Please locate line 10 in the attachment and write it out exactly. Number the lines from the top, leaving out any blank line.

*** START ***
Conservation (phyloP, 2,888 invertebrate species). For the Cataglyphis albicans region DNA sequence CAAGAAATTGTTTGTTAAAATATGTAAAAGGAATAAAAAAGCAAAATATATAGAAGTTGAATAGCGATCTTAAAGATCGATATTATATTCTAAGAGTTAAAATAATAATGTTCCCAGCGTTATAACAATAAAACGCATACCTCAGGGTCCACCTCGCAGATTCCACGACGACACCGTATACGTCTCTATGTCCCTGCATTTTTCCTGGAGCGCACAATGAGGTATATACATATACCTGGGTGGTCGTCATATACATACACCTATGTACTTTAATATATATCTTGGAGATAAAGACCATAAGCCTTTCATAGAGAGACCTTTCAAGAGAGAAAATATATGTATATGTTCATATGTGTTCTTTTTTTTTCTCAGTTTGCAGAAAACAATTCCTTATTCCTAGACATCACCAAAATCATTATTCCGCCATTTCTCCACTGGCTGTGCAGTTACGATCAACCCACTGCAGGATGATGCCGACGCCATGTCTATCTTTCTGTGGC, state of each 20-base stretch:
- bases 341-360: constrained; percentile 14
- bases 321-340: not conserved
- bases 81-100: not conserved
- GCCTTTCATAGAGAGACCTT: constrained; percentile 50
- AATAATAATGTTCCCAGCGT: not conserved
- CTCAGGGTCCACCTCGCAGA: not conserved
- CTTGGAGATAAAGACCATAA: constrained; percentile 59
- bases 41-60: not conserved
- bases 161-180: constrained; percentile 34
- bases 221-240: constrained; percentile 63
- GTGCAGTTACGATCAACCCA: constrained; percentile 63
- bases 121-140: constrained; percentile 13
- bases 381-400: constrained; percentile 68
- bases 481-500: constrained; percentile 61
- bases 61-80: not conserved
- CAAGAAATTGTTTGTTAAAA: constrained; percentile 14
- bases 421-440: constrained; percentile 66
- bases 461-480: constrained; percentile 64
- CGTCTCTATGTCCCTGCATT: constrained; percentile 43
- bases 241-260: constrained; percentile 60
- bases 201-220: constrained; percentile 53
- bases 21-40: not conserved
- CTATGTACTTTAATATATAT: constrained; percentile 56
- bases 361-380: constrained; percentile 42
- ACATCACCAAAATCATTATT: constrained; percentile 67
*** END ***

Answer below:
- bases 161-180: constrained; percentile 34